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Friday, 18 July 2008

Transit issue

Staff Correspondent

Foreign adviser Iftekhar Ahmed Chowdhury said Wednesday that the government would address the transit issue in upcoming discussions with India in such a way that it did not hamper Bangladesh's interests.

The adviser's remark comes a day ahead of the meeting between the foreign secretaries of the two countries, to be held in New Delhi.
"The government will not take any steps that hamper national interest," Iftekhar told reporters after a political dialogue session with the Jatiya Ganatantrik Party (National Democratic Party) at the Chief Adviser's Office.
Commerce adviser Hossain Zillur Rahman added: "The government will not act in any way that poses a threat to national interests or sovereignty of the country."
JGP president Shafiul Alam Prodhan said that his party had placed a series of important issues in the dialogue including that of Indian transit.
"The Bangladesh government cannot hold any discussion on transit agreements with India unless ongoing problems are resolved first including the Farakka dam, trade deficit and border shootings of Bangladeshi nationals," he said.
Shafiul Alam also said his party had asked the government whether it had fixed any limit to the humanitarian grounds for releasing detained political leaders.
Zillur Rahman replied that the government had not. The matter of release is being considered in an integrated way taking into account legal, political and humanitarian procedure, he said.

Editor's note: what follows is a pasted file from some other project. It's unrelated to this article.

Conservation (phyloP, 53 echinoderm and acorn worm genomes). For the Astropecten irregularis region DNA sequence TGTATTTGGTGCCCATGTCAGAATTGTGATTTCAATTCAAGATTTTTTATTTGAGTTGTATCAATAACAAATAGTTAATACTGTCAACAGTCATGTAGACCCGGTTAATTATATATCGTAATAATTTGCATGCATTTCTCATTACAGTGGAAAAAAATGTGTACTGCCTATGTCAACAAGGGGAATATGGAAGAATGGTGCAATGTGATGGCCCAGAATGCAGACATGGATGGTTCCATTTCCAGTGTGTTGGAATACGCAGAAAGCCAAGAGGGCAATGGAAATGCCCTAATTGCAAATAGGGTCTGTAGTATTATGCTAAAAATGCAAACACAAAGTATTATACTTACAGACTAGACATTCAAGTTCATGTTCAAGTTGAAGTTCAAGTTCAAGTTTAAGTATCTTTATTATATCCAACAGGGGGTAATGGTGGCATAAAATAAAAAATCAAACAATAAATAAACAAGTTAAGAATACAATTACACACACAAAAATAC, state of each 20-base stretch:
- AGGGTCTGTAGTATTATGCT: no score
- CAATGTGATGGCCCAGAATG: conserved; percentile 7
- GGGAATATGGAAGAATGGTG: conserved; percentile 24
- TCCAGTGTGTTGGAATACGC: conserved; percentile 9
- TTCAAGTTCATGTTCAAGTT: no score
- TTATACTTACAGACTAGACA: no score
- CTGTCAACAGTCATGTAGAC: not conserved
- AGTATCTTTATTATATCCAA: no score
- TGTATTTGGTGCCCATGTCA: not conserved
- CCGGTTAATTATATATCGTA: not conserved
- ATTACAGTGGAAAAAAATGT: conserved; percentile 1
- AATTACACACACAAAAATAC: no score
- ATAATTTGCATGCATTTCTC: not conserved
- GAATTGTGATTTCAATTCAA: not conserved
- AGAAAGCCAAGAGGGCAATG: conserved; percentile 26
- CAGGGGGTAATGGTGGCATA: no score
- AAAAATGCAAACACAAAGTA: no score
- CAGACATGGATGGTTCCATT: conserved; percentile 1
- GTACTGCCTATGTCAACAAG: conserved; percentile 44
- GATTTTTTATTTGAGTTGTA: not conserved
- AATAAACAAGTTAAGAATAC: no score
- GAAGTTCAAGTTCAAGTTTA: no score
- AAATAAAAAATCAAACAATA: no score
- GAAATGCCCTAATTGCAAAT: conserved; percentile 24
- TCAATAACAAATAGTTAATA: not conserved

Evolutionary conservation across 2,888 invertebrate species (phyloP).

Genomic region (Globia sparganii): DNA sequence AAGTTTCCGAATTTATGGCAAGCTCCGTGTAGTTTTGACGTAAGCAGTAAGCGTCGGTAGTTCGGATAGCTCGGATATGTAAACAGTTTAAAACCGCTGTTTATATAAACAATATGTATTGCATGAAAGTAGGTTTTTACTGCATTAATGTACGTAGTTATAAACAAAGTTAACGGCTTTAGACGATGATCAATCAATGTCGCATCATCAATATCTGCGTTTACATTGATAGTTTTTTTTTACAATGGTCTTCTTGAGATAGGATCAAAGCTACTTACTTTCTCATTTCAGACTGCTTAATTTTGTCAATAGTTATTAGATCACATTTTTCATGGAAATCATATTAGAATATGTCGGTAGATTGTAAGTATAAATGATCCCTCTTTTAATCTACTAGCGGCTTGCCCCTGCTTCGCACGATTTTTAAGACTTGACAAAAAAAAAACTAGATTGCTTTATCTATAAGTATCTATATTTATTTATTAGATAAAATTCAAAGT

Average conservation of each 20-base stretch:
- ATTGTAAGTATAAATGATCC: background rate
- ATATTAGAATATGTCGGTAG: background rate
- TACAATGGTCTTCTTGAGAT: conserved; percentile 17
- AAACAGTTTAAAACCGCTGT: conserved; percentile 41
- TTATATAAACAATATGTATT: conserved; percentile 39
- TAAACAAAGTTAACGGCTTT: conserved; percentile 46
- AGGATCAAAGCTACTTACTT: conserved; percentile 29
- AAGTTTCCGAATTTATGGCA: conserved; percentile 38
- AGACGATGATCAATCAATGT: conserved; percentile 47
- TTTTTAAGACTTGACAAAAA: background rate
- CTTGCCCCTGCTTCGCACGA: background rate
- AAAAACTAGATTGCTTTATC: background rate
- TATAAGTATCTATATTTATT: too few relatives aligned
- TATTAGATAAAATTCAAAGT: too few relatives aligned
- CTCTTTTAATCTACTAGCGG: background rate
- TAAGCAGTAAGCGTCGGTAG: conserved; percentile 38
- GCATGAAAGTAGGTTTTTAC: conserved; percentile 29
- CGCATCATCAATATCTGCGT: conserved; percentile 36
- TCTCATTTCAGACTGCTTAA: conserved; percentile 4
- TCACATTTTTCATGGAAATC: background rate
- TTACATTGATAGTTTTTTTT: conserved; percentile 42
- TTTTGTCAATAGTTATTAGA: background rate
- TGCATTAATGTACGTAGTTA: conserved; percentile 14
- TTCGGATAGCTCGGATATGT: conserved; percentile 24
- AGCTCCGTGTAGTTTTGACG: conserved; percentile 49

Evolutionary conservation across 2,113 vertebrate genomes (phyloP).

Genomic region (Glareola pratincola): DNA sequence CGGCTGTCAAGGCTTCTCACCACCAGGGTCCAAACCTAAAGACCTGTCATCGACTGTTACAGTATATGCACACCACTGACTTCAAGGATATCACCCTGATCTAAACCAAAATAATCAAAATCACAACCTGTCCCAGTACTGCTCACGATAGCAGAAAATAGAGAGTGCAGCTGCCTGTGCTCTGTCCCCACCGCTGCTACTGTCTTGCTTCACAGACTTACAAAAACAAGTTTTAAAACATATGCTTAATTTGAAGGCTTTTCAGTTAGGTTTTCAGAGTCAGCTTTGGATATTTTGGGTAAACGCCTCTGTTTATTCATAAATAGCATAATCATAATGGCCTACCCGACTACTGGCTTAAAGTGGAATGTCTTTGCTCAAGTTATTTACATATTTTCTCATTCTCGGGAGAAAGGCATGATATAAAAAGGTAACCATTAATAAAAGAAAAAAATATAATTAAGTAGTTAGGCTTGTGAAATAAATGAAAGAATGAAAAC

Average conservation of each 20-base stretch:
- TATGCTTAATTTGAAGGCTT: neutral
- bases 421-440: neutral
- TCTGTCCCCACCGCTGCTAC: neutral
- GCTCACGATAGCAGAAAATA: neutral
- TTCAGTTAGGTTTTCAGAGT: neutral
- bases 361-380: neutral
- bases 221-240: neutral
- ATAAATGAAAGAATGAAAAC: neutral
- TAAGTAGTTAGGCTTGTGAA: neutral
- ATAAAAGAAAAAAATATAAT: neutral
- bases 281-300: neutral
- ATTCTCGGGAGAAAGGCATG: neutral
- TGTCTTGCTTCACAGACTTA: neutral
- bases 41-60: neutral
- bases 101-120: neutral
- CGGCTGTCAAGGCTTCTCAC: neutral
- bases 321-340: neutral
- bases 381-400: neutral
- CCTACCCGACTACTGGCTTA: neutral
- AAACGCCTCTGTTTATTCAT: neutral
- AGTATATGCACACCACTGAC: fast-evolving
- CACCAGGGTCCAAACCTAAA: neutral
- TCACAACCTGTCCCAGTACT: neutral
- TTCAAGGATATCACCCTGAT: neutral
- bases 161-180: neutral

But if any detained political leader wanted to go abroad for better medical treatment, he must apply beforehand, the adviser added.
On the progress of BNP chairperson Khaleda Zia's release, Zillur did not give any direct reply. "The government is working on the legal, political and humanitarian considerations of the matter," he said.
The adviser said that JGP felt that the 'wrong people' were contesting as candidates for upcoming polls to city corporations and municipalities.
"The matter is very significant and an 'early warning' for all of us," Zillur said.
"The political parties must be careful about nominees. The government is also considering the matter seriously," the adviser added.
The adviser also said that JGP had asked whether the government was compromising with corruption. The adviser replied that the caretaker government was not taking any u-turn or making any compromises on corruption.
The party placed a 21-point charter of proposals to the government including relaxing the state of emergency, rational distribution of power between the president and the prime minister, and bringing an end to the system of caretaker government.

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